What Works

Our Secular Morning Time

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Morning Time Pinterest Graphic

Not long into my homeschooling career, I came across the idea of morning time. The idea sounded magical to me. Morning time really got at the heart of what I wanted for our homeschool. I could picture us all cuddled up together, starting the day off in a gentle but meaningful way.

When I started reading blog posts about other families’ morning times, though, I gave up on the idea. Other people’s morning times revolved around family prayer, bible study, and hymn singing. None of that is right for us. Oh well.

But then at some point last year, I realized that we had slowly evolved into our own version of a morning time. It’s the favorite part of our school day for all of us. While it may not look like the morning times I first read about, it absolutely matches that idyllic image I had in my head of us all cuddled together, bonding over learning.

Here’s how I do it.

I corral everything we’ll use for the day’s morning time into a basket. These are the two homeschool-related baskets I keep in our living room. The basket on the left is full of just-right readers that my kids can choose from. The basket on the right contains our morning time stuff. (Also pictured: our school mascot.)

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What’s in the basket?

Every day….

  1. Lots of non-fiction

As I’m pulling books from both our home library and the public library for the week ahead, I consider what’s coming up on my homeschool planner. I’ll choose books that relate to the history and science topics we’re studying.

AND…

I also pick up anything that looks interesting. There are so many beautiful picture book biographies out there, and they make for great morning time reading. Last year, in addition to reading books about well-known historical figures, we also read about the inventor of the chocolate chip cookie, the inventor of the slinky, and the inventor of the Super Soaker. It’s fun to see how those inventions came to be, but even better, those stories are loaded with inspirational messages about perseverance, determination, and using proverbial lemons to make lemonade.

I’m also a huge fan of Usborne books for morning time. They publish so many great books, many of which have an interactive element. When my kids were just a little younger, they were enthralled with the Shine-a-Light books, and we’re all still big fans of their many life-the-flap books.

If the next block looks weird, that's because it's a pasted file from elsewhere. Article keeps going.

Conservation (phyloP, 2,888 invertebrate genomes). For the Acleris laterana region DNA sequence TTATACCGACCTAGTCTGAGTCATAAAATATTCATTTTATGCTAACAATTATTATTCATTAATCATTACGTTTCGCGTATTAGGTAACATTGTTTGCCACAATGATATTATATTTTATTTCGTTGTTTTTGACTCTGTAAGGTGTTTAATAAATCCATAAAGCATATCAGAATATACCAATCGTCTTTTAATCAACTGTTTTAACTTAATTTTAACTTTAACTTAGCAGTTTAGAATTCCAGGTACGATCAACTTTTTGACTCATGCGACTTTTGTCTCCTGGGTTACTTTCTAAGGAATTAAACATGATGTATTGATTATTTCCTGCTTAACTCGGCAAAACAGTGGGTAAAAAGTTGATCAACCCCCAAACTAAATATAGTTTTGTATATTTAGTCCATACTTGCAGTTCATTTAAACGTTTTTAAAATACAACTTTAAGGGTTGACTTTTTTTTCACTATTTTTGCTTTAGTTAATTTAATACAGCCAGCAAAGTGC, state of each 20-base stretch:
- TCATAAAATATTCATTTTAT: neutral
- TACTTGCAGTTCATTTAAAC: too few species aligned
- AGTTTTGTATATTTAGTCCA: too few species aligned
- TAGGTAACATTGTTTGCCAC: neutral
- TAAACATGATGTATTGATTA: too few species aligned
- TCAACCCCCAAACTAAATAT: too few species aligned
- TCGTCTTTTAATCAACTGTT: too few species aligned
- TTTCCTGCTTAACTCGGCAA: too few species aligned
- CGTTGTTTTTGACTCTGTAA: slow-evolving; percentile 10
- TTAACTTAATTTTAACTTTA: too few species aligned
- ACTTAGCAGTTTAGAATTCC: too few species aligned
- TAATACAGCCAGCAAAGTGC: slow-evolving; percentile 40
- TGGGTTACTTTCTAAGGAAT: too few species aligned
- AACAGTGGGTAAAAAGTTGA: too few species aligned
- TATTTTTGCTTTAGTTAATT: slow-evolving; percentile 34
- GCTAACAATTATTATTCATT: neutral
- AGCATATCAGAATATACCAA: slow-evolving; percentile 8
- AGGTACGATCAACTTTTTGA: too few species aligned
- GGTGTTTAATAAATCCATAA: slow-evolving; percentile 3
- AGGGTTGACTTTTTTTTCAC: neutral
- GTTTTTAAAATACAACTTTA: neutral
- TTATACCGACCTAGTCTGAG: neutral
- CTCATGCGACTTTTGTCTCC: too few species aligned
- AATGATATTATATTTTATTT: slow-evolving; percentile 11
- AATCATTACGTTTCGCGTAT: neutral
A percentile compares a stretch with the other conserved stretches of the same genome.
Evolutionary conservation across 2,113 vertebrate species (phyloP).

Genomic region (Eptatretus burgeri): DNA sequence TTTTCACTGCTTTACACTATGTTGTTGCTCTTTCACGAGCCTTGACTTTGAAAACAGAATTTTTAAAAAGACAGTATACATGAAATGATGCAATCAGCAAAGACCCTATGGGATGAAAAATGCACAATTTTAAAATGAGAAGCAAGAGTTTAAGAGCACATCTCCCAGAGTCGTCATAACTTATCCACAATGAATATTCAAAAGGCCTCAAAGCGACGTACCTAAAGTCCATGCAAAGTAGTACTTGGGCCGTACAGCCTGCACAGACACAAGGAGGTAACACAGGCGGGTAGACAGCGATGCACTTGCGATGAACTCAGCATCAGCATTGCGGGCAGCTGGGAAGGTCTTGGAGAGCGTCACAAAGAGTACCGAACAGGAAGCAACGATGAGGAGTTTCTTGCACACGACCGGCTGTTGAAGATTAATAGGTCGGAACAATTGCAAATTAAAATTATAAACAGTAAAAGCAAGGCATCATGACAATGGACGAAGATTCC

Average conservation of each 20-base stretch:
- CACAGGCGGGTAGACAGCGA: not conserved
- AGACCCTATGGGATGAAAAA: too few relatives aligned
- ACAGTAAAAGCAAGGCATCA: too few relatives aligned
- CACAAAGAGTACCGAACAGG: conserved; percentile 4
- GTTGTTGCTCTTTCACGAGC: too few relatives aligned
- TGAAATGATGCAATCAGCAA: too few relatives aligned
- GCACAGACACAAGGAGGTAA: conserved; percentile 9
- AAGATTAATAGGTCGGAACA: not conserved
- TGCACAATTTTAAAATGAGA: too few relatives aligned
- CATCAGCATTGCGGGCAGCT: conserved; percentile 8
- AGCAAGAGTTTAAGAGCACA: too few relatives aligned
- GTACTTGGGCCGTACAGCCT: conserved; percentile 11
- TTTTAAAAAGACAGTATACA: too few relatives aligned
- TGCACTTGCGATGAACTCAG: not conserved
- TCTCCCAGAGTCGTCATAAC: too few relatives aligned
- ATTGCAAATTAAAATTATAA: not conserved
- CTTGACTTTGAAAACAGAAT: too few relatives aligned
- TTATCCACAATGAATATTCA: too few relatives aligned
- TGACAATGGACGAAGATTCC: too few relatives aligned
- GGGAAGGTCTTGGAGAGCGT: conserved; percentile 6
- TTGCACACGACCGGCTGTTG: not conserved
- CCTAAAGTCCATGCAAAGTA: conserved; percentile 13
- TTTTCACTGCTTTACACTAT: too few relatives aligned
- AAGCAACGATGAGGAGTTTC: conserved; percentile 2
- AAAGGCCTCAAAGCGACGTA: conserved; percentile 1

Another favorite non-fiction selection so far this year is Big Questions from Little People… Answered by Some Very Big People by Gemma Elwin Harris. It’s been in our morning time basket since the first day of the new school year, and every day we read one question and its answer. It addresses some of the big questions kids ask that don’t necessarily have an easy answer.


2. Our read aloud chapter book

We make time every night at bedtime to read from our family read aloud selection, and we also make our way through another chapter at the end of morning time every morning.

If you need some ideas for a family read aloud, find some ideas in my list of the 30 books we read aloud last year

At least once a week…

  1. Art to create (and music to listen to) – Art is my kids’ favorite thing. All day, every day they’re creating. But at least once a week, we do an art project together. Last year, we used Artistic Pursuits, which we enjoyed very much. We’re currently working our way through the projects in the Usborne Art Treasury, and then I plan to use one of the Artistic Pursuit’s new dvd-supported volumes.

2. Art appreciation – Artistic Pursuits includes a nice appreciation component, but for more in-depth artist study, I like the Charlotte Mason approach. We’ve been using the picture study packets from Simply Charlotte Mason. Note: Simply Charlotte Mason is not a secular curriculum company, but so far I haven’t come across any religious content in the artist packets.

3. Mad Libs – My kids aren’t ready for rigorous grammar study yet, but Mad Libs is a fun, no-pressure way to learn the parts of speech. My kids would be happy to start every day with a Mad Lib, but I need some days off from saying, “You’ve already used fart. Come up with another verb.”

Still looking for some more guidance on implementing or adding to your own secular morning time?

Check out other morning time posts on this blog:

Fun, Fearless Shakespeare for Kids

Check back next week when I’ll have a blog a week of our morning time baskets.

One thought on “Our Secular Morning Time

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